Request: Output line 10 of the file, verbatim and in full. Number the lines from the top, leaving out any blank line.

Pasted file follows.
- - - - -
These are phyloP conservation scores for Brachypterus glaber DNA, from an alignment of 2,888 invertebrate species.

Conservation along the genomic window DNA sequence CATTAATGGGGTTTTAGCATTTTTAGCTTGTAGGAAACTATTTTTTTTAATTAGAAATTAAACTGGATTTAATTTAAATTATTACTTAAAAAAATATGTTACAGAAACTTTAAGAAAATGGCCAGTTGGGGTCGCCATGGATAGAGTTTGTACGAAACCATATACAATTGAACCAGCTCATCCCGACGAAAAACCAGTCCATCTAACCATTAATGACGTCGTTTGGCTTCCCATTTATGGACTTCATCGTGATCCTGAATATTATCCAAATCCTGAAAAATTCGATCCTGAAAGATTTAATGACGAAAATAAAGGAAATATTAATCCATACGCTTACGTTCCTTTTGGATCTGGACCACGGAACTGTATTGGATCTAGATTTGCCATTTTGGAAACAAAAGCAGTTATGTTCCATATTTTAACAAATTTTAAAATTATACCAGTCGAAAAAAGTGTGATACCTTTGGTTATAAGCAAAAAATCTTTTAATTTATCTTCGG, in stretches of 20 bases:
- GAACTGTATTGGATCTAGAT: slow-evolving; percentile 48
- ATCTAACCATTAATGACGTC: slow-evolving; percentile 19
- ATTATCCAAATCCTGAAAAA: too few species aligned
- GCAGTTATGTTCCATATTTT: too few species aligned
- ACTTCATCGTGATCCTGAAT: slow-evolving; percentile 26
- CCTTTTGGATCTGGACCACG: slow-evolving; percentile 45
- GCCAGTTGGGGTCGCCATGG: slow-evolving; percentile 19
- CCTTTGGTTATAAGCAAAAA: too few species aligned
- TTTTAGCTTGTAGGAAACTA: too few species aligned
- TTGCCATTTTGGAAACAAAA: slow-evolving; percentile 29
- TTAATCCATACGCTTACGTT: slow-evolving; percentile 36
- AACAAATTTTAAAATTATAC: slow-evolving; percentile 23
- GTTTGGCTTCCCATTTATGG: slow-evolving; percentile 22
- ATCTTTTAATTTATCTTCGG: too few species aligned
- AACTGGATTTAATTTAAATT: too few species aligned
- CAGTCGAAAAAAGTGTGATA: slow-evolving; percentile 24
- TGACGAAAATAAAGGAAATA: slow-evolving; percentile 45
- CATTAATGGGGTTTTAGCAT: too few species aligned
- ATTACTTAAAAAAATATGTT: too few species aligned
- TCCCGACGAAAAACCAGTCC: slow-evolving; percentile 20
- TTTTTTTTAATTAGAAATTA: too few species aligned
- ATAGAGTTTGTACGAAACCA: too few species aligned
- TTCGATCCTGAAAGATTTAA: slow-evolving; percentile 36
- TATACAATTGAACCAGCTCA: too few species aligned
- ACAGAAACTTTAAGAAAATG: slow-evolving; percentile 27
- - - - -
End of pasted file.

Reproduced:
- CCTTTGGTTATAAGCAAAAA: too few species aligned